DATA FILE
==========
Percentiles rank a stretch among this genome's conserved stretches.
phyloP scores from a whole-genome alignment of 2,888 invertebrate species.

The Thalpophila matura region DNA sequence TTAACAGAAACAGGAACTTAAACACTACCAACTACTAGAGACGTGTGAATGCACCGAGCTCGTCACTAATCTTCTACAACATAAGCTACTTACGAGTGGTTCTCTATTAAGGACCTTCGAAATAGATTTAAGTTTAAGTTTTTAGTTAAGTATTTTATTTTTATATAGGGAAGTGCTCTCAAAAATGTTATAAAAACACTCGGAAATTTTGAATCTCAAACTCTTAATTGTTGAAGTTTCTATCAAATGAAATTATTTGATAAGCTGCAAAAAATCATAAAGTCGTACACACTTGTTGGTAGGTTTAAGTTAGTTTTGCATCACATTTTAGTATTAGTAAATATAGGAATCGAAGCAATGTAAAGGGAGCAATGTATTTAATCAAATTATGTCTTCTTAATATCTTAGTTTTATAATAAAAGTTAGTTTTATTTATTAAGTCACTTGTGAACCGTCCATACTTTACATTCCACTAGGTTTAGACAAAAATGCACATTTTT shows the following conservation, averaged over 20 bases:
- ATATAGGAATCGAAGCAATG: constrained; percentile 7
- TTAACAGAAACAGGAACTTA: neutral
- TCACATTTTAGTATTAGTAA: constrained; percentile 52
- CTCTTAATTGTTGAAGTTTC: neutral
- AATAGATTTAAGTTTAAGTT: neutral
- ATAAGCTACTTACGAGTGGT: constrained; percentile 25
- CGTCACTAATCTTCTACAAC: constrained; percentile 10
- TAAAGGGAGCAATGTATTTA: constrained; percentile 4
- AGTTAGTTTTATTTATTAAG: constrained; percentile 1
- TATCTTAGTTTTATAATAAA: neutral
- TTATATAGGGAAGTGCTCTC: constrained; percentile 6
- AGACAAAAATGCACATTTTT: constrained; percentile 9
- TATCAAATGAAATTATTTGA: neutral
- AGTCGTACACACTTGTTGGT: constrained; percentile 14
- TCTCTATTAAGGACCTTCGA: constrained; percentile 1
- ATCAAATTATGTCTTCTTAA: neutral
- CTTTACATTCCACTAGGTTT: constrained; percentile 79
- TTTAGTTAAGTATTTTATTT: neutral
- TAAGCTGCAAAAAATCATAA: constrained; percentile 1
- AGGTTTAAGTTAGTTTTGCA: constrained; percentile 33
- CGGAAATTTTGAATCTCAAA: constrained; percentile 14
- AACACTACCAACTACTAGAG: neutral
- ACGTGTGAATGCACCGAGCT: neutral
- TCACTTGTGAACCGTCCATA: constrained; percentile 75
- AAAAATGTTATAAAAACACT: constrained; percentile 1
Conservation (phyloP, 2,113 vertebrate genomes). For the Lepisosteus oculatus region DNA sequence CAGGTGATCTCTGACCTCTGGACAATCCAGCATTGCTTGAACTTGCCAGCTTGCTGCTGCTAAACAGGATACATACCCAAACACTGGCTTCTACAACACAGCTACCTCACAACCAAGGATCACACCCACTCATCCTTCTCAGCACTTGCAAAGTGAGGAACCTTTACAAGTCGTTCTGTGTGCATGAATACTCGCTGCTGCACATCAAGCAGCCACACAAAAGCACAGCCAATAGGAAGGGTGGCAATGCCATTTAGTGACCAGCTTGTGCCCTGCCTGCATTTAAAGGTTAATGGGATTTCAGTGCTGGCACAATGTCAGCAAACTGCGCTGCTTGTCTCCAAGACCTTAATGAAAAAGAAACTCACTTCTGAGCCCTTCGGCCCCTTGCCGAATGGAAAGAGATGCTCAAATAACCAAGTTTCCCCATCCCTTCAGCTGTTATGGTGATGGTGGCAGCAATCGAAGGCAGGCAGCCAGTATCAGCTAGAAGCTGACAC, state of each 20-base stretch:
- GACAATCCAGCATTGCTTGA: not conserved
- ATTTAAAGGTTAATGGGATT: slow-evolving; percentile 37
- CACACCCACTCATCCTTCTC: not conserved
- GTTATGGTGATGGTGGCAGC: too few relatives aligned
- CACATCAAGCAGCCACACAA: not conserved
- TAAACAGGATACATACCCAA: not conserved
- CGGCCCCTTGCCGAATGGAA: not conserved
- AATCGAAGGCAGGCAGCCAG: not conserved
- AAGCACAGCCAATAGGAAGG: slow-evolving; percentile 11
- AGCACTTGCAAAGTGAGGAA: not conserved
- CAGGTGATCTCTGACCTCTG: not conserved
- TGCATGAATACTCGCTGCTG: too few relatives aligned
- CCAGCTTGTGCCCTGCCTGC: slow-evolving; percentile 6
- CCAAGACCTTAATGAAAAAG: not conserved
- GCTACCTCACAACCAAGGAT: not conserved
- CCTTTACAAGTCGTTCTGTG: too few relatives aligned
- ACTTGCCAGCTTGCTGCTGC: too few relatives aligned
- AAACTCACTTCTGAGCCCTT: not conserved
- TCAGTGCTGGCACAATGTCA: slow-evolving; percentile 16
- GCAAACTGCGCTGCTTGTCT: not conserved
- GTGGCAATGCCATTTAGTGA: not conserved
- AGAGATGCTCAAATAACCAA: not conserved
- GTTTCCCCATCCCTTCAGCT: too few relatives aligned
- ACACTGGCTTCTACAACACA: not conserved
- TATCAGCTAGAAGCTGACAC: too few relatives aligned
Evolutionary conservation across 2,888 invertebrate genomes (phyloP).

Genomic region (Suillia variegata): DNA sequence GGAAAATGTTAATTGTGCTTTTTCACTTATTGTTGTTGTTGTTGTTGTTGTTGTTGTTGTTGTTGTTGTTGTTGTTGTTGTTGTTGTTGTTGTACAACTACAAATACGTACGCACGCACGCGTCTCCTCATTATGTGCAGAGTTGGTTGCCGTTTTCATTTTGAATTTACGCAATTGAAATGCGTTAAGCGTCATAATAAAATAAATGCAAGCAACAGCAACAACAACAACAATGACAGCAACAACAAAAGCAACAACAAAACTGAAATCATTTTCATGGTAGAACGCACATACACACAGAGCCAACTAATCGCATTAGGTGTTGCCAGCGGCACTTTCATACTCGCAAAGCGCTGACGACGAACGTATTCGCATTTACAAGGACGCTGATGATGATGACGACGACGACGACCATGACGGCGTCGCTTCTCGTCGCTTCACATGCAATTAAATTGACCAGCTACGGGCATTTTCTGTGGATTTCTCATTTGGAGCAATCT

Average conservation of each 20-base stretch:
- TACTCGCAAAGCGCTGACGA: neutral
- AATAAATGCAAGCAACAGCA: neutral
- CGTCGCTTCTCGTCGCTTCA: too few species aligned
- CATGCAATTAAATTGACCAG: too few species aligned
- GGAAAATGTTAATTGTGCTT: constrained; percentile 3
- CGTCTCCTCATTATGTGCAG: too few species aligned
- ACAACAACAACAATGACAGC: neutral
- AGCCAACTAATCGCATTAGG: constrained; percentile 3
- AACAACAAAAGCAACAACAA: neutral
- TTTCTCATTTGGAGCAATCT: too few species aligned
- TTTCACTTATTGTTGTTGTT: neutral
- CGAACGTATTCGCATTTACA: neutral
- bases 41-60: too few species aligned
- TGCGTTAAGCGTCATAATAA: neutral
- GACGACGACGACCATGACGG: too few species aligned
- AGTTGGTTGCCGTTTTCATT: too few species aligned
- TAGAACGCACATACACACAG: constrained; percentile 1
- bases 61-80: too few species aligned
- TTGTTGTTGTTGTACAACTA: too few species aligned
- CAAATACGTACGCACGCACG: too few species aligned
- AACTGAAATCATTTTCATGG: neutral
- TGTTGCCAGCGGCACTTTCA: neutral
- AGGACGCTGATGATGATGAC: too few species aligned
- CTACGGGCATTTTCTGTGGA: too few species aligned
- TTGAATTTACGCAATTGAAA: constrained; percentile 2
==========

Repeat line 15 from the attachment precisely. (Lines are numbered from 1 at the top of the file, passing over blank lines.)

- AGACAAAAATGCACATTTTT: constrained; percentile 9